Sunday 15th  July 2018

Choral Evensong

Ephesians 1:15-23

The Rev’d Jenny Wilson

In the name of God, creating, redeeming, sanctifying, … Amen.

This Wednesday, July 11, we remembered St Benedict, the monk who established a way of living in community and a spirituality that is at the heart of the Anglican way of life and prayer. This evening we will spend a little time reflecting on our New Testament reading from the First Chapter of the Letter to the Ephesians using a way of sitting with scripture dear to the Benedictines, lectio divina.

One Benedictine writer, Fr Luke Dysinger, describes the heart of lectio divina in this way. He writes that after we have chosen our scripture text and sat quietly for a little time, “Turn to the text and read it slowly, gently. Savour each portion of the reading, constantly listening for the “still, small voice” of a word or phrase that somehow says, “I am for you today.” Do not expect lightening or ecstasies. In lectio divina God is teaching us to listen to Him, to seek him in silence. He does not reach out and grab us; rather, He softly, gently invites us ever more deeply into His presence.”[1]

This description of a way of praying with scripture highlights, particularly, two things. The first thing is that scripture is the living word of God, a word that is so alive that we might listen to it expecting a “still small voice” to call out to us, expecting that there will be a word for us for this day, this time, this place. The other thing that this description of lectio divina highlights is God’s part in all this. God is our teacher. And God is a gentle teacher. Not a teacher who would reach out and grab us or shock us with lightening or ecstasies, as the writer puts it, but one who softly gently invites us ever more deeply into His presence.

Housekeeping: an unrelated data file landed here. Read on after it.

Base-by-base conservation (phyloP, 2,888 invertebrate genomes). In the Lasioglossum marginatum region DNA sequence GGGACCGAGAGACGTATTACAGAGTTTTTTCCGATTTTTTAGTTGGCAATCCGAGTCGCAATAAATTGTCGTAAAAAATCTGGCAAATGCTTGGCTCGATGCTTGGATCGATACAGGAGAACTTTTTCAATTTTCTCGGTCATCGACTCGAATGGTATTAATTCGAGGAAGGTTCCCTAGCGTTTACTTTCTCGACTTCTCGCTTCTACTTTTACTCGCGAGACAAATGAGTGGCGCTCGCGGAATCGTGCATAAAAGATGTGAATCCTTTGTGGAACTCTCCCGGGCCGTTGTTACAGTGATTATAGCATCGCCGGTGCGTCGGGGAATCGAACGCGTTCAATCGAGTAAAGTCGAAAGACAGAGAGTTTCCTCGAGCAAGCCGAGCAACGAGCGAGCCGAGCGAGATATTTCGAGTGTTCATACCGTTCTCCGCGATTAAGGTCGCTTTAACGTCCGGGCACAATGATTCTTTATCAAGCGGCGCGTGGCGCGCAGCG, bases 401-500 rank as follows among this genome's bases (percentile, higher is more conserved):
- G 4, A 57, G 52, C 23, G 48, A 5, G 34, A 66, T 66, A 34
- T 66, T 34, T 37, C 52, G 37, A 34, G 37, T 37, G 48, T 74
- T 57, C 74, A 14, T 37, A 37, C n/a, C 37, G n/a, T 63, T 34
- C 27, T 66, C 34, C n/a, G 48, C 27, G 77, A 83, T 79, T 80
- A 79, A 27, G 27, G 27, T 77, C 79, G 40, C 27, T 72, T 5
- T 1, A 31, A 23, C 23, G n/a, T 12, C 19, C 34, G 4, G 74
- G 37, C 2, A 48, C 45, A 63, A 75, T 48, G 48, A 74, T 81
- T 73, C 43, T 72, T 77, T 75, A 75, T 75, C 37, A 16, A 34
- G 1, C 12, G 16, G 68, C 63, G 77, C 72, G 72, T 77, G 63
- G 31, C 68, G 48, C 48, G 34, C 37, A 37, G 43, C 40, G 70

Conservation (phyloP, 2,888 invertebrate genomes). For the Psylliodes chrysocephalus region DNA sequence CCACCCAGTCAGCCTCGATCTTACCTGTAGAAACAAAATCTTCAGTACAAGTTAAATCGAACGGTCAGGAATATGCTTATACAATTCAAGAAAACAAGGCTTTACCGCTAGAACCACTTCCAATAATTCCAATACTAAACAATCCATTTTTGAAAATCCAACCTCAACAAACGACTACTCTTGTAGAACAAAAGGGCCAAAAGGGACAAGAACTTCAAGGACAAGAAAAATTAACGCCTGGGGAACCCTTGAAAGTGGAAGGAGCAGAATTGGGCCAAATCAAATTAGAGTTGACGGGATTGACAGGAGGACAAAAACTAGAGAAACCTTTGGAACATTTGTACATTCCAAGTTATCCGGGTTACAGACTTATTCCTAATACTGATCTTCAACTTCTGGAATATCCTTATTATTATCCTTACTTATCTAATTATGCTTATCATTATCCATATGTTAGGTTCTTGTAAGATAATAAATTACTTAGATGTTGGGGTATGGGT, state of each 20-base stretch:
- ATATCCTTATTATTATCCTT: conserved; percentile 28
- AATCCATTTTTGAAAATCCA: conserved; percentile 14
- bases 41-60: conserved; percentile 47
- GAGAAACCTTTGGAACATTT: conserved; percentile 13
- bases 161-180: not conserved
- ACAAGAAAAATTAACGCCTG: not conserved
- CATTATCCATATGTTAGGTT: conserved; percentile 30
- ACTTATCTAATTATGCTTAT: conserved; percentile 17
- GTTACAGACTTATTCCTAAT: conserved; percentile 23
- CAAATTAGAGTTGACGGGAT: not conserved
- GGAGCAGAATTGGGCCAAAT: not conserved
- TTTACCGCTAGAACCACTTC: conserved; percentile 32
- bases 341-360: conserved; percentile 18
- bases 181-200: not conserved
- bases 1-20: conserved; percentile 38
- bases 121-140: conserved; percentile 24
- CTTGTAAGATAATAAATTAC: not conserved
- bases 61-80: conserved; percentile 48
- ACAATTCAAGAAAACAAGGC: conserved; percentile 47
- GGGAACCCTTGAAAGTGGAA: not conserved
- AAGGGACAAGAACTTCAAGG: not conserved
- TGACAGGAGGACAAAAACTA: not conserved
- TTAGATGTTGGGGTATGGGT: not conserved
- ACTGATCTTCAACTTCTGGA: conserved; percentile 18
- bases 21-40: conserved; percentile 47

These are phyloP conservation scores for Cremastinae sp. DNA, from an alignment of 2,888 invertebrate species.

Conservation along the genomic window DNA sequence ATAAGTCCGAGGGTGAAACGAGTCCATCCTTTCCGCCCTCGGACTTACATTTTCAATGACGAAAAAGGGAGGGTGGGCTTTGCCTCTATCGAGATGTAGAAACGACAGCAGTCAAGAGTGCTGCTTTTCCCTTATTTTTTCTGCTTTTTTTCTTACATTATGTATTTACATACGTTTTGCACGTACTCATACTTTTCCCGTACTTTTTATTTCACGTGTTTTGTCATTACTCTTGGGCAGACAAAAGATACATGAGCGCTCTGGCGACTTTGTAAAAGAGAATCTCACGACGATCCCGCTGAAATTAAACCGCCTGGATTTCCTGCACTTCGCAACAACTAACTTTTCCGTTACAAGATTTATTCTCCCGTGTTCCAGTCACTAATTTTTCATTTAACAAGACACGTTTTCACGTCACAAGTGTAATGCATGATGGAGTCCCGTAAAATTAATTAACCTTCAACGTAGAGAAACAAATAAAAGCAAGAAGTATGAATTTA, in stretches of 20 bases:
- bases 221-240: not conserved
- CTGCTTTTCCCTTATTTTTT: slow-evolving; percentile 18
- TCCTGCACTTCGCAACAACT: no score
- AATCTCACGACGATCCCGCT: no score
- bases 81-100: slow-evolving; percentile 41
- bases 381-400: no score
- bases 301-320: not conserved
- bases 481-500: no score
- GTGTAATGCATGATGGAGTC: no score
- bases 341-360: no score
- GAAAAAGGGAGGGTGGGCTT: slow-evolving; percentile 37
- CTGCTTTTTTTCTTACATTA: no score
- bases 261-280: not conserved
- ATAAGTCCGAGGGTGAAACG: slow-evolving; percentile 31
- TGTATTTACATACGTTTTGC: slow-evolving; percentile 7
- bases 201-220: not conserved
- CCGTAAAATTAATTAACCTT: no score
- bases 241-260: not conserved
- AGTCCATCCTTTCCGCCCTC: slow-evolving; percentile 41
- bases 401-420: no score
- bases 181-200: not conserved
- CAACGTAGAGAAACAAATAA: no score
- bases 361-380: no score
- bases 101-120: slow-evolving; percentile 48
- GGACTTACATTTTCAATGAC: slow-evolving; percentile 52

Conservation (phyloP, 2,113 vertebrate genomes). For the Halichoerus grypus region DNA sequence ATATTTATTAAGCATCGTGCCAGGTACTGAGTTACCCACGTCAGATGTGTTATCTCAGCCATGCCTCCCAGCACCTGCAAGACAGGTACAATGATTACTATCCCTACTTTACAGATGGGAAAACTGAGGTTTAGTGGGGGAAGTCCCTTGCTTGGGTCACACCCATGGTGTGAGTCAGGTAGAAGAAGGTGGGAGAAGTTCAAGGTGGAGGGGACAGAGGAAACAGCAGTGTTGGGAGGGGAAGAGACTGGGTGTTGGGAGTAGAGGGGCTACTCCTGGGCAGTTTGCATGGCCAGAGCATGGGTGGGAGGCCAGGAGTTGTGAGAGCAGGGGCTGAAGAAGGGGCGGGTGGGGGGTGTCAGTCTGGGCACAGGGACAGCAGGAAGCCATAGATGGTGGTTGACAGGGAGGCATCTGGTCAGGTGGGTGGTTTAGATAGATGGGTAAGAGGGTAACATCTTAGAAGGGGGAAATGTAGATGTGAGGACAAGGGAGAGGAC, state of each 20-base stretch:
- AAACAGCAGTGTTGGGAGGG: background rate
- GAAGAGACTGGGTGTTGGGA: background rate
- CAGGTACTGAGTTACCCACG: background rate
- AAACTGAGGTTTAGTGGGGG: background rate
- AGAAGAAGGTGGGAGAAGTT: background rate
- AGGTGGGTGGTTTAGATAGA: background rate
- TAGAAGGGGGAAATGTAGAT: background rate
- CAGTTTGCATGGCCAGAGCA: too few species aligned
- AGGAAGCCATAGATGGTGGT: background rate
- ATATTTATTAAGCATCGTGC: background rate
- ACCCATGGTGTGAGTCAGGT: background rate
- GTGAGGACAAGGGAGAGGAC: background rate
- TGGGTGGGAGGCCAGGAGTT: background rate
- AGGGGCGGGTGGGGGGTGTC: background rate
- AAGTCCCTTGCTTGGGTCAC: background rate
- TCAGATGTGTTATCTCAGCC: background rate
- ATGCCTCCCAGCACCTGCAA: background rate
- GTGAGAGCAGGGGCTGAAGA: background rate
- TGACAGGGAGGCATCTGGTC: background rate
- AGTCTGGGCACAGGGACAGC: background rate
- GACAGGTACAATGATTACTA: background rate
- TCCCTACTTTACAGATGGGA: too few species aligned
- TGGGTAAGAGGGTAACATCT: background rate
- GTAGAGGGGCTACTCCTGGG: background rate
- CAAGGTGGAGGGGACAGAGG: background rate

As we listen to a scripture reading such as our second reading tonight, we find that we are hearing a living word, given to us by our loving God who longs that we might be drawn closer to God, knowing God a little better, understanding ourselves and our blessings and frailties a little more. Each one of us will respond to a passage of scripture differently, for each one of us the “word” for us may well be different. So this evening we will go through the passage looking at what might possibly speak to us in each part. Our reading is taken from the First Chapter of the Letter to the people of Ephesus, verses 15 to 23.